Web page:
How to Know Whether You Have a Pride Problem

(Unsplash/Patrick Tomasso)

We have a problem, and it is called pride. It is sinister and lurks around the corner of every success and attainment in life. The more educated we are, the greater the temptation to be proud, contemptuous and even arrogant. These temptations are so subtle, yet if realized, they destroy the spiritual life. There are those with the ability to manage their educational achievements and remain humble, broken and needy. Jesus's first response upon hearing of the disciples' triumphant return was to praise the Father and rejoice in the Holy Spirit. What an amazing response! His first thought was thankfulness to the Father for revealing all of these things to the disciples (Matt. 11:25-26). Jesus attributes all to the Father. He directs all honor, praise and glory to the Father, never mind that He has essentially spent three years with the disciples day and night.

What is your first response to the success of someone else? I believe that the undeniable proof of unity is when you see people get excited about the success of others. In my years of working with young people, facilitating unity has been a personal goal. Seeing young people care for one another and support one another is a beautiful thing. I believe a unique and blessed experience of unity is attained when people are excited about the success of others.

What is your immediate response to personal success? Do your thoughts move to those who invested in you, those who sacrificed to bring you to this joyous position? Read the words of Jesus as He speaks of His relationship with the Father. When He speaks of Himself, notice the words He uses: "not" and "nothing."

  • "Truly, truly I say to you, the Son can do nothing of Himself, but what He sees the Father do. For whatever He does, likewise the Son does" (John 5:19).
  • "I can do nothing of Myself. As I hear, I judge. My judgment is just, because I seek not My own will, but the will of the Father who sent Me" (John 5:30).
  • "I do not receive honor from men" (John 5:41).
  • "My teaching is not Mine, but His who sent Me" (John 7:16).
  • "You know Me and you likewise know where I am from. I have not come on my own authority, but He who sent Me is true, whom you do not know" (John 7:28).
  • "When you lift up the Son of Man, then you will know that I am He, and I do nothing of Myself. But I speak these things as My Father taught Me" (John 8:28).
  • "I do not seek glory for Myself. There is One who seeks it and judges" (John 8:50).
  • "Do you not believe that I am in the Father and the Father is in Me? The words that I say to you I do not speak on My own authority. But the Father who lives in me does the works" (John 14:10).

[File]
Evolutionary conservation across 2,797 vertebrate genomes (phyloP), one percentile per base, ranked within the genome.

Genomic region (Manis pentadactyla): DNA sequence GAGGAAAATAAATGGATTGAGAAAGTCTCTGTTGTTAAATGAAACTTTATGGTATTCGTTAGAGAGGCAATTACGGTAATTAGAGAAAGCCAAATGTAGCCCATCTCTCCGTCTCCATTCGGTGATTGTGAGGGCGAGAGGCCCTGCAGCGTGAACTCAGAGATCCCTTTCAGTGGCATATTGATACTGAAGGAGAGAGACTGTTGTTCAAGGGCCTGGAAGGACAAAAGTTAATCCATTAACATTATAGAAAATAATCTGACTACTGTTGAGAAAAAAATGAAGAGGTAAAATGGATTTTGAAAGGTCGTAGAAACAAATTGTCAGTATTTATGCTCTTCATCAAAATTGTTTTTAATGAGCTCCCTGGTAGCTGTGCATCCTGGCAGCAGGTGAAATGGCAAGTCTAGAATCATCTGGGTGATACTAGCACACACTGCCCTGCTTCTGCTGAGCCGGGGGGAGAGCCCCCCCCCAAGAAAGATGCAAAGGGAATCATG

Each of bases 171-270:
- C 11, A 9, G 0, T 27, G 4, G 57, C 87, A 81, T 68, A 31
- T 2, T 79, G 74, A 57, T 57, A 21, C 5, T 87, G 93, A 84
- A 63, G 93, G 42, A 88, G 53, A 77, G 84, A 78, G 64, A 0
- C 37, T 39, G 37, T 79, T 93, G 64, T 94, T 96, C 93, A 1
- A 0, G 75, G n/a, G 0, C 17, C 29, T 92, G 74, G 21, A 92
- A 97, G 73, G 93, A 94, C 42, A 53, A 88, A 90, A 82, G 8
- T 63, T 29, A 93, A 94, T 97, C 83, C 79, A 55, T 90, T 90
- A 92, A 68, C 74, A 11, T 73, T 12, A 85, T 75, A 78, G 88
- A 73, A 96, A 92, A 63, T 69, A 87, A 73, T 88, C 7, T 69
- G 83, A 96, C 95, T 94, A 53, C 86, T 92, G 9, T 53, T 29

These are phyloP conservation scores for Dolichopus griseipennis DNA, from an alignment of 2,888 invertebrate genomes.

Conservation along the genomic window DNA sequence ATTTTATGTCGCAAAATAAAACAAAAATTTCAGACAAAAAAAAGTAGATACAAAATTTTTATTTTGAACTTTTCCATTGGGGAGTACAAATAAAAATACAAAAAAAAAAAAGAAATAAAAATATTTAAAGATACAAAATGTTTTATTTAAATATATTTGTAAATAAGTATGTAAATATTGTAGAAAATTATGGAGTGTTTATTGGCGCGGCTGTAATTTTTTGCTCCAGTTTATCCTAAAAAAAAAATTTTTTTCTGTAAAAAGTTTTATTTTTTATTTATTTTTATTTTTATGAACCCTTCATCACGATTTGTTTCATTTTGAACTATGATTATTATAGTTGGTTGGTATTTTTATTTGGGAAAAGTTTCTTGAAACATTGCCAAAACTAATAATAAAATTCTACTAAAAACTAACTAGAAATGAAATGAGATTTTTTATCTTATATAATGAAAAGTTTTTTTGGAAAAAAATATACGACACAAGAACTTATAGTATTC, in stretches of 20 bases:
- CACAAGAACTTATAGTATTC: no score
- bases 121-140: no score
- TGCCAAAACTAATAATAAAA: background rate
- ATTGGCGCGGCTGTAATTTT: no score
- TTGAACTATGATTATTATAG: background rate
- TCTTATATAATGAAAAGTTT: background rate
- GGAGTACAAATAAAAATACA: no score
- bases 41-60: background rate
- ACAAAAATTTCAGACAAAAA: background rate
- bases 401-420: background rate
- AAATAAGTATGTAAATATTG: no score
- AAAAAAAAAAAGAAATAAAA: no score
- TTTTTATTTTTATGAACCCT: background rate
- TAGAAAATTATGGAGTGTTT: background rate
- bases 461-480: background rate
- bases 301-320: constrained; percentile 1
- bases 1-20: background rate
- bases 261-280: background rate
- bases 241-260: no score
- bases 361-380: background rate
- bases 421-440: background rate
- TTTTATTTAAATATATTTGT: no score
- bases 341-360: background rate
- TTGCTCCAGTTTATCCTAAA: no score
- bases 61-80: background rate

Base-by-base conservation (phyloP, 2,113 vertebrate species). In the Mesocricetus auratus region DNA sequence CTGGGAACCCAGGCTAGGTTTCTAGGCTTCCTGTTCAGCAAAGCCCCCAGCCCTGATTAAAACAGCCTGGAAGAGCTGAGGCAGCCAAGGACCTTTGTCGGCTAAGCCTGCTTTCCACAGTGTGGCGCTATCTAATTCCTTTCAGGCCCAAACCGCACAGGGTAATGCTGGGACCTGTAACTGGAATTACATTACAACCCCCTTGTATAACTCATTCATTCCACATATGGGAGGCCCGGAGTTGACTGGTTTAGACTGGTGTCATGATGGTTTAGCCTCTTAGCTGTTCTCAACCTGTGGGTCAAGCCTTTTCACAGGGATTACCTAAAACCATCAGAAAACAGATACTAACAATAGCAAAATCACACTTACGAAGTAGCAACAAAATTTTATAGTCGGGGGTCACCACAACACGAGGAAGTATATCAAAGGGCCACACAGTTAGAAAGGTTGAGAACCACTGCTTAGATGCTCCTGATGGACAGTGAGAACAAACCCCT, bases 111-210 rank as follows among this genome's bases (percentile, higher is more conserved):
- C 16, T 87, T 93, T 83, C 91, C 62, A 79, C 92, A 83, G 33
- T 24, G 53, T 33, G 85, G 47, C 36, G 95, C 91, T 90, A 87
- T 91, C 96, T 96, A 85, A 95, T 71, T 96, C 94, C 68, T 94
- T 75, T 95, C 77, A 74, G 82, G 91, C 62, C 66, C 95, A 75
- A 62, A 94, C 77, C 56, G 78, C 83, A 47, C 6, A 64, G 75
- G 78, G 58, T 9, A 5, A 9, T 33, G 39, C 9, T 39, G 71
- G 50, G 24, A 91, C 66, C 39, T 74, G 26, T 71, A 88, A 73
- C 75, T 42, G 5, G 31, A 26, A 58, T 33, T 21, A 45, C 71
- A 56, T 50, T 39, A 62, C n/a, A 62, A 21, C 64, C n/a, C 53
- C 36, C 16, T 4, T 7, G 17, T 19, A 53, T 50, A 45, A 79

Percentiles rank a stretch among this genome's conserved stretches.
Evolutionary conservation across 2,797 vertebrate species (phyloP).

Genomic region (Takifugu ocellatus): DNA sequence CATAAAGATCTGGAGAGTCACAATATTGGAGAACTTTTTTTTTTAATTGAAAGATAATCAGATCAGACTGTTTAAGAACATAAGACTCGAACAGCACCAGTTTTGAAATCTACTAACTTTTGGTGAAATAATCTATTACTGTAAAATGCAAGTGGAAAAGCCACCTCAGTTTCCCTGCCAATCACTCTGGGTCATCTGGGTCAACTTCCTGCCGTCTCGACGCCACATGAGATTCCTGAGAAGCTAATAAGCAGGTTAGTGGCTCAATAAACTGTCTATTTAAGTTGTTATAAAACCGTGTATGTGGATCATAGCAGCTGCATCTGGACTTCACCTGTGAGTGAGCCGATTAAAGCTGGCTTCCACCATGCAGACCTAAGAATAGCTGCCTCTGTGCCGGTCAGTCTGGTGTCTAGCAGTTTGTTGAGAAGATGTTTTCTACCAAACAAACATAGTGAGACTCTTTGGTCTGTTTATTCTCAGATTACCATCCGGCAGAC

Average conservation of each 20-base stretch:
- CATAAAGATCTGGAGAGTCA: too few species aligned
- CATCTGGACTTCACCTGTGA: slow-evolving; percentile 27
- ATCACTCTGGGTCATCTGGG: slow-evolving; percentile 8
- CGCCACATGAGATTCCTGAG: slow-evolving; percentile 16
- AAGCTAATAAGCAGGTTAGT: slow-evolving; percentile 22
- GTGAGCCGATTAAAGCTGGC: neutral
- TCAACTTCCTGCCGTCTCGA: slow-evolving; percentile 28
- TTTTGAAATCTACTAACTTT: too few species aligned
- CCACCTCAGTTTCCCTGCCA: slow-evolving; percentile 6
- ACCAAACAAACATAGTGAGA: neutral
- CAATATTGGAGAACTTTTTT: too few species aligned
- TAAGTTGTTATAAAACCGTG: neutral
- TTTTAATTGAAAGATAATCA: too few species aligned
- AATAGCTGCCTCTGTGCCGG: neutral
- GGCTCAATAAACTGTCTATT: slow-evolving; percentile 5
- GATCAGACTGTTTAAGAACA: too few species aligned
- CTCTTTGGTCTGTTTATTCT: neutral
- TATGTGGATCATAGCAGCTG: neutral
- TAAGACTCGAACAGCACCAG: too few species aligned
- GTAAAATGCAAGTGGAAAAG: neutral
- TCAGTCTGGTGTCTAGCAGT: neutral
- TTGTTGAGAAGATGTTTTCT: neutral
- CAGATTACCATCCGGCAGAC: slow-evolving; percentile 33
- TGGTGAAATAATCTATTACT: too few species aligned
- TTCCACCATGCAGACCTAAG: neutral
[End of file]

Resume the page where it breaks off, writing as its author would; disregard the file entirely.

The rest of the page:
• "He who does not love Me does not keep My words. The word which you hear is not Mine, but the Father who sent Me" (John 14:24).

When it comes to Christ's humility, these Scriptures are convincing. They make humility a great deal more tangible. They bring to life the Scripture "[Christ Jesus], being in the form of God, did not consider equality with God something to be grasped. But He emptied Himself, taking upon Himself the form of a servant, and was made in the likeness of men" (Phil. 2:6-7).

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Jesus opens up before us a heavenly humility. With this humility comes endless possibilities in prayer.

It is not service that our Lord is after; it is relationship. The pitfall we fall into is to "rejoice" in how God has used us or to seek approval of others through service. If you are walking with Him daily, then He will pour His life through you, whatever you experience, whomever you encounter. You will know what it is to pray and receive answers to prayer. Others will be blessed as you walk in obedience.

Here's the truth of the matter—we come to know our Lord through prayer. Prayer is the key to intimacy. The Lord approves of our desire to serve Him and of our pursuits to study and know the Word. But that is not what He is after in our lives.

He wants us to come and deeply commune with Him in the quiet place. He looks at our lives, our characters and our personalities. Christ sees what we can look like completed in Him, the beauty of it all. He ever invites us into the secret place to know Him as a little child, setting aside our experiences, our pride, our education, our degrees and our achievements.

He speaks to us, "I love you, My little child. Walk closely to Me so that you can draw upon Me quickly. You can always speak to Me through prayer."

51FeowxgqPLAdapted from 40 Days through the Prayers of Jesus by Tim Cameron, copyright 2017, published by Charisma House. In this book you will discover many of the secrets, mysteries and provoking lessons that Jesus's prayer life teaches. To order your copy, click here.

Prayer Power, March 18, 2018

This week, follow the example Jesus set in His intimate prayer life with the Father. Use biblical prayers to guide you as you approach the throne of grace boldly. Come with humility and great sense of gratitude for all He is and what He has done and continues to do in your life. Continue to pray for revival in our nation and around the world. As we enter spring and the Easter season, pray for opportunities to share His love and the gospel with those around you. Remember those in authority over us and pray for those serving in the military. Read Matthew 11:25-26.

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